Thanks to the ceaseless advancement of technology, there are now many easy ways to record your practice sessions using your phone, tablet, laptop, or computer. You can capitalize on this by recording sessions and keeping track of your work. Listen to your recordings every now and then and look out for mistakes or areas of improvement. Through that, it will be easier for you to make changes and be better at playing.
4. Set realistic goals
Setting realistic goals is a fantastic source of motivation, which can fuel you to achieve anything in life. That includes learning a musical instrument, as you’ll have something to look forward to or be excited about. Just make sure to be specific and establish a timeline before working hard to get there.
For instance, if you want to play the piano, you can have the goal of playing your mom’s favorite song on her birthday coming in 4 months. Think of the happiness your mom can get and use it as a motivation to do better.
You may also have other defined goals, like being able to perform live in half a year, attending a specific number of music classes within a month, and many others. Stay reasonable with yourself, and have aims that are not too high or too low either.
5. Know the benefits
If you don’t have any concrete motivation yet, knowing the perks of learning a musical instrument can help give you a solid foundation and a good headstart in practicing. Some of these amazing benefits include boosting your cognitive ability, relieving stress, improving patience, and igniting creativity. Plus, it can also help widen your social circle by allowing you to connect with other music enthusiasts, build your confidence, and give you a sense of fulfillment, which all can have a massive positive impact on your life.
6. Take lessons or watch tutorial videos
Learning your first musical instrument can be a daunting task, especially since you’re starting from scratch. As such, it’s best to get all the help you need and learn from the masters instead of doing things yourself.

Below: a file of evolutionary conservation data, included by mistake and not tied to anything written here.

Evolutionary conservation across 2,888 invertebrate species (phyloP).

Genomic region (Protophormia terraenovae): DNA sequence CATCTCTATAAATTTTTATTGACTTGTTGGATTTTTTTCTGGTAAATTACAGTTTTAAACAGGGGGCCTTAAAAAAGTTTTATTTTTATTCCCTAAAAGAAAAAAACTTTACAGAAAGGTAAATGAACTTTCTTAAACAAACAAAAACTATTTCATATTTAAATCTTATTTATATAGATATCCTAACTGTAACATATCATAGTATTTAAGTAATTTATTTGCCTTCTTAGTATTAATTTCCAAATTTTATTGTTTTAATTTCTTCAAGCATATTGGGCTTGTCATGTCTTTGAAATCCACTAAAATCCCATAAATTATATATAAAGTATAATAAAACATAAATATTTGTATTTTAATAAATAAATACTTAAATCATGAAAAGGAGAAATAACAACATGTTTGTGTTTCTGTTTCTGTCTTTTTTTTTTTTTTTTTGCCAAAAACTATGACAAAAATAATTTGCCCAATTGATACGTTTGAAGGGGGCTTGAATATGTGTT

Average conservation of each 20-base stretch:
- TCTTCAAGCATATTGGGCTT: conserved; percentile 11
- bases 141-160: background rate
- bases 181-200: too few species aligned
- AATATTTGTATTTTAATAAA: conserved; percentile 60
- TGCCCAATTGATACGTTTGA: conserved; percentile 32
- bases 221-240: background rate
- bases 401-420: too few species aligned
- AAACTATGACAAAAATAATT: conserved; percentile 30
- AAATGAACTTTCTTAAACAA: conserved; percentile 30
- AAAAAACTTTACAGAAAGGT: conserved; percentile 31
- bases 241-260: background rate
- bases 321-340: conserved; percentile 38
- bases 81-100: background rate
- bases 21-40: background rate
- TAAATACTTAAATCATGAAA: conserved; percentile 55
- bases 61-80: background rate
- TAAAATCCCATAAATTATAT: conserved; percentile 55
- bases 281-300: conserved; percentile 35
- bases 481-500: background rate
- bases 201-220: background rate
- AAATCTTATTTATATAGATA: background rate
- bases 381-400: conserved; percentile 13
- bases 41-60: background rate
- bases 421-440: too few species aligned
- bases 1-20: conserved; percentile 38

If your budget permits, you can take lessons from a good teacher to learn your chosen instrument more efficiently. Your teacher can guide you on the proper form, right steps, and best practices while steering clear of bad habits that can impede your progress.
Alternatively, you can watch tutorial videos online. You can find many different channels on YouTube that demonstrate how to play specific musical instruments. What’s great is that you can access these anytime and replay them whenever you want to get a better understanding of their techniques.
7. Pick the songs you like
Apart from starting with songs that are recommended for new learners, you should pick songs that you truly like. If not, you’ll find it hard to get some enthusiasm and make it an uphill battle learning how to play. During the initial stages, try to go for artists you love and find their easiest tracks. You’d be surprised how it is easier and faster to learn if you’re playing materials you like and not ones that make things seem like an obligation.
8. Don’t drain your enthusiasm
While lots of practice can do wonders in helping you learn a musical instrument quickly, don’t fall into the mistake of overextending yourself. Otherwise, the activity will start to become a negative experience. If you’re having a bad time, not in the mood, and nothing is clicking, take a break. If you’re practicing for a few hours and are already feeling tired, rest and come back the next day. There are times when pushing yourself hard is needed, but there are also times when you need to know your limits and pause. Don’t drain your enthusiasm. You can always start anew.
9. Join a group
Another great way to start learning your first musical instrument and get better at it is by joining a group. Though it can be intimidating to do so, look at the support you can get and how it will be much more enjoyable learning with other people. Experienced members can share the best techniques while you and the other beginners learn. Encourage one another, and have fun growing and making music together!
10. Ask for feedback
Lastly, don’t be afraid to show the pieces you have learned to your family and friends. Afterward, ask for their honest feedback. Often, it’s hard to evaluate one’s ability without personal bias. Your family and friends who care for you can honestly tell you both your good points and bad points. Who knows? There might even be areas you need to improve that you aren’t noticing but are apparent to your loved ones. Use all their valuable insights for your betterment.
Learning a musical instrument is so much fun and also helps you to develop new skills and abilities which you may not have even realized were related. Any instrument which you choose will provide so many benefits but it is still worth taking a little time to find the best instrument for you and develop the right learning and practice habits. Follow this guide and you will be all set for your new musical journey.